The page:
Only 19% of the public identify themselves as feminists, but 81% believe women should be treated as equal in every way
In an interview last week, David Cameron refused to describe himself as a feminist, whilst simultaneously stating his belief that men and women should be treated equally. In a subsequent interview for Channel 4 News he clarified his position “if that means equal rights for women, then yes”. The confusion exposed ambiguities in the term, but also hinted at wider issues in the public perception of "feminism".
New research reveals that although British people overwhelmingly support equal rights for women, most are reluctant to define themselves as feminists.
Only fifth (19%) of the public claim to be feminists, including 27% of women and 10% of men. Two-thirds (66%) stated they were definitely not feminists, including 77% of men and even a majority (57%) of women.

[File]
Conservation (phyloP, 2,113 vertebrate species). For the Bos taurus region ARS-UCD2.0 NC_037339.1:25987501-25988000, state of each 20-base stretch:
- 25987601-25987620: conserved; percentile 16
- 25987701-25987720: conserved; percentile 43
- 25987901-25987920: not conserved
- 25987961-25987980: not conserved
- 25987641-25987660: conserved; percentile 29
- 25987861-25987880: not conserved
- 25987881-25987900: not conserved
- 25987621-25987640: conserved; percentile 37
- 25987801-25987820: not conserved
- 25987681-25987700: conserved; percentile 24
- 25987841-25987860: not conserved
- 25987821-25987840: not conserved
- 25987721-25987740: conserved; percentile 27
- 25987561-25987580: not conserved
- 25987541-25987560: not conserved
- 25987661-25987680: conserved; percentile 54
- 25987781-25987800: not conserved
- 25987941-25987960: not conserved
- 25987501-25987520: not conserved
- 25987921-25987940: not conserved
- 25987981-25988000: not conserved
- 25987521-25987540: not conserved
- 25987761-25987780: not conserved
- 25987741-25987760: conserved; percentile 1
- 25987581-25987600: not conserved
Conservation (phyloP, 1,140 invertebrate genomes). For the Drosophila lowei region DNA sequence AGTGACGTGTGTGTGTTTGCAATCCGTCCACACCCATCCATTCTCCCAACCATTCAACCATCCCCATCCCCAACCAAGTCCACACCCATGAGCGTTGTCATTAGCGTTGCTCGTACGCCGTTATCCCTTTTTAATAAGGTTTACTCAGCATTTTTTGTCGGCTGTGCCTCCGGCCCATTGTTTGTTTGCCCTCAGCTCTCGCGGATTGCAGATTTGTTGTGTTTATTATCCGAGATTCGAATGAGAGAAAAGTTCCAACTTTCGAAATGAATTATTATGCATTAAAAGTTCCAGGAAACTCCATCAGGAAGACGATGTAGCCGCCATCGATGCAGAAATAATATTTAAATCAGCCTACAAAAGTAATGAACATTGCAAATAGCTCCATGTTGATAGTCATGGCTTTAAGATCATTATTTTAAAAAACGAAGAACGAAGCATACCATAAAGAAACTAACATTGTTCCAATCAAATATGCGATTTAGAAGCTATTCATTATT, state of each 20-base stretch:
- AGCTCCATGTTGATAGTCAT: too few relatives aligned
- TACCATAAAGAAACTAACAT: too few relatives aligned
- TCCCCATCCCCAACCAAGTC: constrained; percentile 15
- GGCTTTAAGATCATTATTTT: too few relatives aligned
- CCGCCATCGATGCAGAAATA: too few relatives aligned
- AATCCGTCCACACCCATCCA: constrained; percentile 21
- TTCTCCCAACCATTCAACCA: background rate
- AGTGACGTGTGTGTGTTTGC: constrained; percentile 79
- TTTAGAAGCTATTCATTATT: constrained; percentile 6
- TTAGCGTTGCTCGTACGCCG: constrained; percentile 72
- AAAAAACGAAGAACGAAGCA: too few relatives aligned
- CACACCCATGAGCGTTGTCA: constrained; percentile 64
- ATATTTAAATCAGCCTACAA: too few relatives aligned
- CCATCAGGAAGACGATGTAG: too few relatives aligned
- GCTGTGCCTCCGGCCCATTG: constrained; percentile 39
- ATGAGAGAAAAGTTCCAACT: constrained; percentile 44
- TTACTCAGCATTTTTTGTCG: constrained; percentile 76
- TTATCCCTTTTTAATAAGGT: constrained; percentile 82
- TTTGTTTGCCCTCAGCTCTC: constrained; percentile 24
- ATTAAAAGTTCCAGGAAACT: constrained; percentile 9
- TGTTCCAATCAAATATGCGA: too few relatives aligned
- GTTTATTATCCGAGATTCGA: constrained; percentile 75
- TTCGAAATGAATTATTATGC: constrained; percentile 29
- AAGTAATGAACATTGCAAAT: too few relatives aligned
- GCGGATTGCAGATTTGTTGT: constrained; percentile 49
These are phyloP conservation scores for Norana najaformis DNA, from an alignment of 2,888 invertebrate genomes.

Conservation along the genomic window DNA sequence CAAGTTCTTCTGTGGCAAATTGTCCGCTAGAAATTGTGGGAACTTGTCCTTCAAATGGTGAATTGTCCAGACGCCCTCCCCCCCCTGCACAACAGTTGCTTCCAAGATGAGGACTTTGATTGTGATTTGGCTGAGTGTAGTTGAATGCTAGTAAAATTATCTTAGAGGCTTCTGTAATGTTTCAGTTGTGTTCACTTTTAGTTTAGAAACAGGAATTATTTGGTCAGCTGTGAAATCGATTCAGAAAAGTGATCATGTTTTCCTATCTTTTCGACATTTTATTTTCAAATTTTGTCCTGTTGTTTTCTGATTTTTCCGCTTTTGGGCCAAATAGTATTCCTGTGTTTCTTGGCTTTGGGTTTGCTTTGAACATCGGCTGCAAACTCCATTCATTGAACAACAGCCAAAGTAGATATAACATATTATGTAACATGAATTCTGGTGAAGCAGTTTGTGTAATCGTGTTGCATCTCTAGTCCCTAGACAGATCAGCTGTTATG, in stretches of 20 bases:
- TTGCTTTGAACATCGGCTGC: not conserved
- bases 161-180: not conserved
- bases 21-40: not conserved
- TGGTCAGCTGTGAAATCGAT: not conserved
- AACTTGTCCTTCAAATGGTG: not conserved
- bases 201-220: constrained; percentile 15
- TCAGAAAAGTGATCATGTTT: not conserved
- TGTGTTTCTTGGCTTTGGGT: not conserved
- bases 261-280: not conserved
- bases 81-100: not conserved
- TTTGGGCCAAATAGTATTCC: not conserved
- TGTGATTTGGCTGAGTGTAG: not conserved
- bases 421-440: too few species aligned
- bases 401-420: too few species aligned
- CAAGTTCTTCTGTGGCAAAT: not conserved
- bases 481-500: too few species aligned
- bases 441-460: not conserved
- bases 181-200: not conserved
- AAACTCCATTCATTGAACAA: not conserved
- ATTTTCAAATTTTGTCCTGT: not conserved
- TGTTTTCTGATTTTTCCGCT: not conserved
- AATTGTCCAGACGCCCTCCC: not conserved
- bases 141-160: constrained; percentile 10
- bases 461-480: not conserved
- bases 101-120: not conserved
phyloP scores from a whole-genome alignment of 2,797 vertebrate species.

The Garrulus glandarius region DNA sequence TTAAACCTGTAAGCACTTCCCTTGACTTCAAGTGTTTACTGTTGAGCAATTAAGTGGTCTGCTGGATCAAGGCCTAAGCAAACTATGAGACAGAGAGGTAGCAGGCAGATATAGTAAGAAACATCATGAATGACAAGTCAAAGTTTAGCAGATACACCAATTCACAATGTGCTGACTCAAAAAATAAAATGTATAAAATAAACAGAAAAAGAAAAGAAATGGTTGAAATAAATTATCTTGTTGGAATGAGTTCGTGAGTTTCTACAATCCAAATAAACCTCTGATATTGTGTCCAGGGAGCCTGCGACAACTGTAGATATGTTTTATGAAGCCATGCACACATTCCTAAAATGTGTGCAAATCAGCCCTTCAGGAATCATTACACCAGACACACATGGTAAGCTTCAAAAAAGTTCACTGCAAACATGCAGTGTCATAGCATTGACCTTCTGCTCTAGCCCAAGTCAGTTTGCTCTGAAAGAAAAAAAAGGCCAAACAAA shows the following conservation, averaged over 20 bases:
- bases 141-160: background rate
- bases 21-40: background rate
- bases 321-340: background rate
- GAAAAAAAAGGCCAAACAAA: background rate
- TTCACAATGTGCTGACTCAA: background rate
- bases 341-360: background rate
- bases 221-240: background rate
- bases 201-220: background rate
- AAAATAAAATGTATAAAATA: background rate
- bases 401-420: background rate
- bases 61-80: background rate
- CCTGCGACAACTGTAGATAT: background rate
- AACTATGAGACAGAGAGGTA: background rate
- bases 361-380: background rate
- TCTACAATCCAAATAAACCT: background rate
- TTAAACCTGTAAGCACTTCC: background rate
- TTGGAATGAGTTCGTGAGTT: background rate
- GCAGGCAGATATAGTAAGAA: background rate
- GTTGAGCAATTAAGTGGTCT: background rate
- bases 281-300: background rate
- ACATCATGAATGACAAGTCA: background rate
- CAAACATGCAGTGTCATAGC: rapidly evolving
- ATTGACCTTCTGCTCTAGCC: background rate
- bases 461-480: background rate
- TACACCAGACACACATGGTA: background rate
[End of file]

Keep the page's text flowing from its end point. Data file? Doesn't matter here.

However, when asked about equal rights the public is unambiguous in its support. Four of every five (81%) believe men and women should have equal rights and status in society, and be treated equally in every way. Just 11% disagree with 8% unsure.
The results suggest that, although most people support its key tenets, “feminism" has become a dirty word.